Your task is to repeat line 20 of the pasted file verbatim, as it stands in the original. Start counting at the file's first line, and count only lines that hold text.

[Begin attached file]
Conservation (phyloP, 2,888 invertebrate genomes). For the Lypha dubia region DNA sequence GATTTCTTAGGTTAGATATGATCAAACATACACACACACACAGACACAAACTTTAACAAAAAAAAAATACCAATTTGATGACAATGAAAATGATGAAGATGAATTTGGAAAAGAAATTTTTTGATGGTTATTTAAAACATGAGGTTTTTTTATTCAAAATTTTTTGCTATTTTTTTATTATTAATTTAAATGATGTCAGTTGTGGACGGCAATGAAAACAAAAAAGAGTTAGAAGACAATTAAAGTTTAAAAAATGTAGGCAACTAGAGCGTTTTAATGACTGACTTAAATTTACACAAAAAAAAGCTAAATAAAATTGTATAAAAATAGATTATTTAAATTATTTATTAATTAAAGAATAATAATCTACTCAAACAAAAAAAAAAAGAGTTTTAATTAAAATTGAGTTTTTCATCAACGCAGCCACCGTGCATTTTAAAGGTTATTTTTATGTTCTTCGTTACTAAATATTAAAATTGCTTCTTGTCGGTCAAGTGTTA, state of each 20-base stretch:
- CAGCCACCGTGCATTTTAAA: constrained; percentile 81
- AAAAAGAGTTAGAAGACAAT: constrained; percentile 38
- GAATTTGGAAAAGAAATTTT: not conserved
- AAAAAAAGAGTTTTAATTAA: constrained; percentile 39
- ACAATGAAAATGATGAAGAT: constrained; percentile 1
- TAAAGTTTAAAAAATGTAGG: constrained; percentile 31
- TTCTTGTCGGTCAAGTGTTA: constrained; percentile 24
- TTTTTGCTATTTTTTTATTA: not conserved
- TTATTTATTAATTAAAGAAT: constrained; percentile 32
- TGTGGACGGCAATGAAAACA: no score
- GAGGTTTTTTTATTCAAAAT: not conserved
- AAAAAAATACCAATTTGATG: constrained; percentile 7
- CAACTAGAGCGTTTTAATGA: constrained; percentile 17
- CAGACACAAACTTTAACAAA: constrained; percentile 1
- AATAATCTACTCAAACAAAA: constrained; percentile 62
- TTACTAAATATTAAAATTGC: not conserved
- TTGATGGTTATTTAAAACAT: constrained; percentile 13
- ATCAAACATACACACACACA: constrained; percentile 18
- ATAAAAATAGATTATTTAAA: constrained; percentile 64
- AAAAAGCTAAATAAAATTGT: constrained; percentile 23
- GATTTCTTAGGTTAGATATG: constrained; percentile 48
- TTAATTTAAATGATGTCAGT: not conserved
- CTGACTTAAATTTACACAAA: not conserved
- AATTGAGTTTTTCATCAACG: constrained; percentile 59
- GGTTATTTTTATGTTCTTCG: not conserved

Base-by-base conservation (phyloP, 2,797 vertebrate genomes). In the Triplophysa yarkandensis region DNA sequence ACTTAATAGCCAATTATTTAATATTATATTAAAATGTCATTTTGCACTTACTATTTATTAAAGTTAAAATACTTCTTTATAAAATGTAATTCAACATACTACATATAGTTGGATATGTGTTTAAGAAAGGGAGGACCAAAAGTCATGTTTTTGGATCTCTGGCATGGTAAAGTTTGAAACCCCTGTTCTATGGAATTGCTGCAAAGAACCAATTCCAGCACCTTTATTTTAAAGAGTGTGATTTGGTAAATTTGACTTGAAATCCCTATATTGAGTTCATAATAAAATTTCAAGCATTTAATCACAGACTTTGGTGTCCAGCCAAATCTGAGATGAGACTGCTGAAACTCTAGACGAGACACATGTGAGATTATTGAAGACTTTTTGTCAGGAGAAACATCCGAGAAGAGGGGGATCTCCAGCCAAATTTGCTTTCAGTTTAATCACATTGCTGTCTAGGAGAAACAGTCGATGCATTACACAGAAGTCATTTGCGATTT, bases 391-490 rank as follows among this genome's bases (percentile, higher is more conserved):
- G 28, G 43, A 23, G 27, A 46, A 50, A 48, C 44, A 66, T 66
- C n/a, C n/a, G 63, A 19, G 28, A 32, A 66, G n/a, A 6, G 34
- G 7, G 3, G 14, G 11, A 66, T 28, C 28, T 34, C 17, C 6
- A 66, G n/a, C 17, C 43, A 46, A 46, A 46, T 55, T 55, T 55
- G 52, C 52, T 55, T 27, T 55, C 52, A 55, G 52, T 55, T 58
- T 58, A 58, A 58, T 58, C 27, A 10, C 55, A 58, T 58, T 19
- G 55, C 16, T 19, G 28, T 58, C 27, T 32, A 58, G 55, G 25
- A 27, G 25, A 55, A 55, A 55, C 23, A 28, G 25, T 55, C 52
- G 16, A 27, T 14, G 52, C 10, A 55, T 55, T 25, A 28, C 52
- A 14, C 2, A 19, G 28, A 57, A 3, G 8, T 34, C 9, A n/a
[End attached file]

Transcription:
- ATAAAAATAGATTATTTAAA: constrained; percentile 64